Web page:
The Spiral of Violence? An Empirical Analysis of Violence in the Palestinian-Israeli Conflict

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IZA Seminar

Place: Schaumburg-Lippe-Str. 9, 53113 Bonn

Date: 08.03.2005, 12:15 - 13:30


Presentation by 

David A. Jaeger (CUNY Graduate Center)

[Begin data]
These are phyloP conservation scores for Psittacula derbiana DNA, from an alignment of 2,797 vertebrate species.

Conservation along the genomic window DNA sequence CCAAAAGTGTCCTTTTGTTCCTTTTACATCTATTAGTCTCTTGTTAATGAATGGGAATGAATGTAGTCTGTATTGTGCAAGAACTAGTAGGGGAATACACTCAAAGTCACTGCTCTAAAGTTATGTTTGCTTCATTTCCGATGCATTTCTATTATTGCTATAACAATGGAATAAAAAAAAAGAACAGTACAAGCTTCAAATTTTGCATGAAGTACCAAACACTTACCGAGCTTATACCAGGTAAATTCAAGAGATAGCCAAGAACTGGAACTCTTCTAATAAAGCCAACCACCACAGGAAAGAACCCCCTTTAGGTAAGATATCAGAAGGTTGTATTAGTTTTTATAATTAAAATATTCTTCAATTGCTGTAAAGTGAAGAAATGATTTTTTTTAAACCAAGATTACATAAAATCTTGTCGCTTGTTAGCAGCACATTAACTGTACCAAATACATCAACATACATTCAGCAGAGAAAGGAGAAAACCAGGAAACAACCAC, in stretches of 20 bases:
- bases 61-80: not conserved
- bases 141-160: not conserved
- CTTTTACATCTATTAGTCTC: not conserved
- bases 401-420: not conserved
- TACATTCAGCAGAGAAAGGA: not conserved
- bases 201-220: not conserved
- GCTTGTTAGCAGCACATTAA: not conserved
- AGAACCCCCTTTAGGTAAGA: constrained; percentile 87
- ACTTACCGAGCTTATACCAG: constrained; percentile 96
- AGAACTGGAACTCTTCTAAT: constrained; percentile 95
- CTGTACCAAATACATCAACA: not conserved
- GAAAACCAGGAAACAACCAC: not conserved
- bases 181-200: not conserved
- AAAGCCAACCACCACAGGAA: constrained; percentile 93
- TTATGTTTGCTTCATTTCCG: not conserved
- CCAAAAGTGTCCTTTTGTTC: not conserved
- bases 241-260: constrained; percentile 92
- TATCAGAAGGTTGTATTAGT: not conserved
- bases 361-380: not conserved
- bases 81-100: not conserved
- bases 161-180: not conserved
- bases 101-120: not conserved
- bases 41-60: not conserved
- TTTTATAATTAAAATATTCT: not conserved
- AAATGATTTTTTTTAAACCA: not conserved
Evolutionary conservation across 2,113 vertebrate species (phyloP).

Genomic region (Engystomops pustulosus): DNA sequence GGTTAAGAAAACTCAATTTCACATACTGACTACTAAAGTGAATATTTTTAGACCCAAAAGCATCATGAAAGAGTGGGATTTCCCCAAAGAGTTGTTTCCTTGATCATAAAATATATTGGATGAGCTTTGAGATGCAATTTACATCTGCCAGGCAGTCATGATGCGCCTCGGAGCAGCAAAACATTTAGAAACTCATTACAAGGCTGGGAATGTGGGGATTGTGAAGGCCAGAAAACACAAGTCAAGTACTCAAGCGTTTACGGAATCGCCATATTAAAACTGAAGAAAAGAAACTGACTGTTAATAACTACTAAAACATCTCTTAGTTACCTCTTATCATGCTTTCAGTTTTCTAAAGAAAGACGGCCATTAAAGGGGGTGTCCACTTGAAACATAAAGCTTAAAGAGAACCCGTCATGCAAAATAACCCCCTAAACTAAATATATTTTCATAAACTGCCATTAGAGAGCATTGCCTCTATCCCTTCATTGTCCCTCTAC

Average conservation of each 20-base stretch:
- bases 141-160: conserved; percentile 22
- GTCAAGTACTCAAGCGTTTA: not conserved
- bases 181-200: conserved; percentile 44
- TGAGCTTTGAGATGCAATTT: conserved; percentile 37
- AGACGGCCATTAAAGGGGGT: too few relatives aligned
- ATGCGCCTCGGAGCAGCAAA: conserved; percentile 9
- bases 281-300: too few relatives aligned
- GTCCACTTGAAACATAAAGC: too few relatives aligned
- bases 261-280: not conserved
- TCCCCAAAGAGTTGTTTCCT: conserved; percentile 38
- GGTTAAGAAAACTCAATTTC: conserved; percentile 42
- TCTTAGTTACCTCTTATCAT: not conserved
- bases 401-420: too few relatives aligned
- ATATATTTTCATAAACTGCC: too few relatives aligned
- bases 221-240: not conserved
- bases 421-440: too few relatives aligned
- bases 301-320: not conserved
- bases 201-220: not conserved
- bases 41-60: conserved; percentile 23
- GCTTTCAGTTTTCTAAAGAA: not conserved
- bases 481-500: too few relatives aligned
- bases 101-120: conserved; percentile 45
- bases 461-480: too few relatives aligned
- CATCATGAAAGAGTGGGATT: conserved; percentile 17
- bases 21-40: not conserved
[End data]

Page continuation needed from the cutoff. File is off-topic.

This paper studies the dynamics of violence in the Palestinian-Israeli conflict since the outbreak of the second (“al-Aqsa”) Intifada in September 2000, during which more than 3,000 Palestinians and more than 1,000 Israelis have been killed. The violence has followed an uneven pattern, with periods of both high levels of violence and periods of relative calm. We document that deaths among Palestinians occur primarily among younger men while those among Israelis are somewhat more evenly distributed across ages and sexes. We also find that there has been a substantial shift towards suicide attacks as the primary means by which Israelis are killed, while Palestinians have been consistently most likely to be killed by gunfire throughout the Intifada. Using data on the number of deaths occurring each day between September 2000 and April 2004, we estimate reaction functions for both Israelis and Palestinians and find evidence of unidirectional Granger causality from Palestinian violence to Israeli violence, but not vice versa. This finding is consistent whether we look only at the incidence of casualties or whether we look at the level of casualties, and is also robust to the specification of the lag structure used. We find little evidence that violence on either side has a direct deterrent effect. We also find that the construction of the separation barrier between Israel and the West Bank has had little impact on the incidence or level of violence, while the extended Israeli military presence in the occupied territories after “Operation Defensive Shield” (i.e., since mid-2002) has reduced the incidence of Palestinian violence against Israelis. The estimated parameters of the reaction functions changed somewhat over the period examined, with the unidirectional Granger causality holding only until the end of “Operation Defensive Shield” and its immediate aftermath, after which we find little evidence of Granger causality in either direction. We conclude that, despite the popular perception that Palestinians and Israelis are engaged in “tit-for-tat” violence, there is no evidence to support that notion. Rather, the Israelis (at least until mid-2002) reacted in a predictable and statistically significant way to Palestinian violence against them while Palestinian actions were not related to Israeli violence, either through revenge or deterrence.

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